Guild of Book Workers Newsletter
Number 97
December 1994

Open Bindings by Joanne Sonnichsen

Just a few minutes past two on a Sunday afternoon, the doors of the reading room of the Bibliotheque Historique de la Ville de Paris opened to admit the public to an unusual exhibition of bookbindings. Three elements made this presentation unique: the occasion, the duration, and the presentation of the bindings themselves.

The occasion was the announcement of the formation of a new international group, based in Paris, of bookbinders and book artists: AIR neuf (1). The duration was four hours only. The bindings were displayed, without protection, on the tables of the reading room. Visitors were asked to look but not to touch. The nine founding members of the organization each had separate display areas, with an average of six books apiece. Each binder was available to answer questions about his or her bindings and to open them to explain details to an interested visitor.

The atmosphere was warm and intimate. The books were more accessible than in a standard exhibition. That accessibility permitted the books to return to their nature as books, and the viewer was able to appreciate them on their own terms. Not being behind glass they were examined more thoroughly, not just in terms of their cover design.

The exhibition had a feeling of unity; there were enough differences in the works of each binder to show his or her individuality. Carmencho Arregui presented variations of her crossed-structure bindings, some of which had been shown in Oxford just a few weeks earlier, along with her uncommon papers. The bindings of Florent Rousseau and Jacky Vignon were more traditional. A. Noir's exceptional bindings in black were accompanied by paints and sculpture made to harmonize with them. Conservator Manne Dahlstedt's work moved, often with a wink, almost toward book sculpture, but always with a firm understanding of structure visible. Odette Drapeau's textural bindings were done with leather from fish skins. Annie Boige's collection included a deceptively simple and elegant binding for a book more than two feet high. A binding done for a 15th century student's manuscript, bound into its own wooden lectern, was one of several striking pieces presented by Sün Evrard. Four different bindings based on the Coptic sewing structure were a part of my presentation.

Several hundred visitors came--some for half an hour or so, others for more than an hour. Many just looked closely, their hands behind their backs. Others questioned the binders closely, some intrigued by the less traditional bindings, several curious about techniques, and some curious about motivation. But all were interested, and the opportunity for rapport between visitor and binder was unequalled.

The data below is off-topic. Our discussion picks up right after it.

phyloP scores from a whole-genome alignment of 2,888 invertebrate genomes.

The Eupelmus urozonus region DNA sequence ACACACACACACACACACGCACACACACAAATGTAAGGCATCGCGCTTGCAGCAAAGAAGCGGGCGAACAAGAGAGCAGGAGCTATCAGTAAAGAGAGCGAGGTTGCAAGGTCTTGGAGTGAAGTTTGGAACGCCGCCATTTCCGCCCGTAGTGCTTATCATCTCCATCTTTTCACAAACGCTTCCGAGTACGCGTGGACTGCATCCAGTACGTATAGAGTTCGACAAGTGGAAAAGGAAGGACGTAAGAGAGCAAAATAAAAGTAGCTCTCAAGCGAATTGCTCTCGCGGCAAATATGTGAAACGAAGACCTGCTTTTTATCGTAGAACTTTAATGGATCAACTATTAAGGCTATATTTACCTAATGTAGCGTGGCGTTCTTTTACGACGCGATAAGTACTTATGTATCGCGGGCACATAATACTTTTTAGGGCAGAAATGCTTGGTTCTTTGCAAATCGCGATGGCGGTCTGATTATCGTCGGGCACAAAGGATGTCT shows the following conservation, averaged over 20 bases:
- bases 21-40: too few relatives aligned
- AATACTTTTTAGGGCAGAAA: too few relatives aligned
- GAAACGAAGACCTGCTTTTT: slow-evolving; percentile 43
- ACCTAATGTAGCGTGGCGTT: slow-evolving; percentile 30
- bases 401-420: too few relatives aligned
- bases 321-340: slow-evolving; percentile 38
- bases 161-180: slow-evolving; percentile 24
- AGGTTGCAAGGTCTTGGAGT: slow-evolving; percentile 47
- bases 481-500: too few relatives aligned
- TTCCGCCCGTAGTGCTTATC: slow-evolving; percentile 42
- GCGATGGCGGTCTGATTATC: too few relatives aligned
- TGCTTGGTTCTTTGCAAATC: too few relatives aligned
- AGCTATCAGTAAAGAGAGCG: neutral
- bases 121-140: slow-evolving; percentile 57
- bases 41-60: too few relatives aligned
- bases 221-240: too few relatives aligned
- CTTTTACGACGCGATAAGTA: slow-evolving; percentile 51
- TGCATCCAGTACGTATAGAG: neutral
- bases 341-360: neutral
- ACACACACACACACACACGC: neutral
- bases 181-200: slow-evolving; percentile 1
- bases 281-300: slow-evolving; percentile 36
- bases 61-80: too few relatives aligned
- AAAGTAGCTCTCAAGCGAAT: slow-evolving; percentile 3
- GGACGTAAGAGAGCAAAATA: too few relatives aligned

This form of presentation was truly exceptional, though unfortunately not practical for the majority of bookbinding exhibitions. But for this afternoon, and for this occasion, it truly was a breath of fresh air.

(1) Five of the nine founding members are French: Annie Boige, Sün Evrard, A. Noir, Florent Rousseau and Jacky Vignon. The remaining four are Carmencho Arregui from Italy, Marianne Dahlstedt from Sweden, Odette Drapeau from Canada and Joanne Sonnichsen from the U.S.

C.R. Ashbee's Essex House Press at Craftsman Farms. Received too late for our Calendar, but of interest to Guild members, is the following report submitted by David Lowden, guest curator of the exhibit, "C.R. Ashbee and the Guild of Handicraft."

From September 23rd until October 30th, 1994 the exhibition "C. R. Ashbee and the Guild of Handicraft: An English View of the Craftsman Ideal" was on display at Craftsman Farms, the Parsippany, New Jersey home of noted American Arts & Crafts designer Gustav Stickley, and a center for the study of the American Arts & Crafts Movement. Over half of the items exhibited were works published by the Guild's Essex House Press (1898-1910).

Charles Robert Ashbee (1863-1942) was a contemporary of Gustav Stickley (1858-1942). Ashbee's many talents as a practicing architect, town planner, educator, social reformer, designer, writer and inveterate traveler made him a leader in the last decades of the English Arts & Crafts Movement, that began in the mid-nineteenth century and ended shortly before World War I. Ashbee founded the Guild of Handicraft in 1888 as a cooperative community of craftsmen who produced hand- crafted silverwork, jewelry, books, furniture and other decorative designs.

Ashbee was a master of many media, mostly self-taught. He is most well known for the Guild's 450-600 subtle silver designs. Guild jewelry was also well received in its day. The Guild also produced furniture and decorative designs and Ashbee maintained an active architectural practice and was a founder of the historic preservation movement in England. The books which the Guild's Essex House Press published between 1898 and 1910 are highly esteemed today. Essex House Press - The Book Beautiful

The exhibition included over 45 Essex House press items, out of a total of approximately 90 books printed. Most of the items on display were lent by Cameron Smith, Jean-Francois Vilain and David Lowden. These included ten of the 14 books of the Great Poems series, printed and bound on vellum and hand illumined, the three "Dumpy Puritans" (Bunyan, Penn and Woolman), the folio sized Prayer Book for the Coronation of King Edward VII (in paper and vellum, and in English and American, versions), the oblong colored Masque of the Edwards, and Ashbee's favorite, the Song Book, as well as numerous other offerings.

The exhibition aimed to show that the ideals of the "Book Beautiful" are those of the Arts and Crafts Movement applied to printing in that all aspects of the book itself, not just the words of the text, should rise to the level of art. The paper, the printing, the proportions, the borders, the decorations, the binding--all of these should be but one expression of the whole, each compatible with the other and each showing the other to its best advantage. It was noted how fine printing is both a visual and a tactile art--to experience it fully requires you to hold the book in your hands as well as to feast your eyes on its beauty. By showing the book arts in one of the premier venues of the American Arts & Crafts Movement, it can be seen how this visual and tactile appeal is a common thread through all aspects of the Arts & Crafts Movement--the grain of the furniture beckons you to run your hands along its length, the glowing patina of metalware calls out to be caressed and the sensuous shapes and surfaces of pottery seek to be cradled in your hands.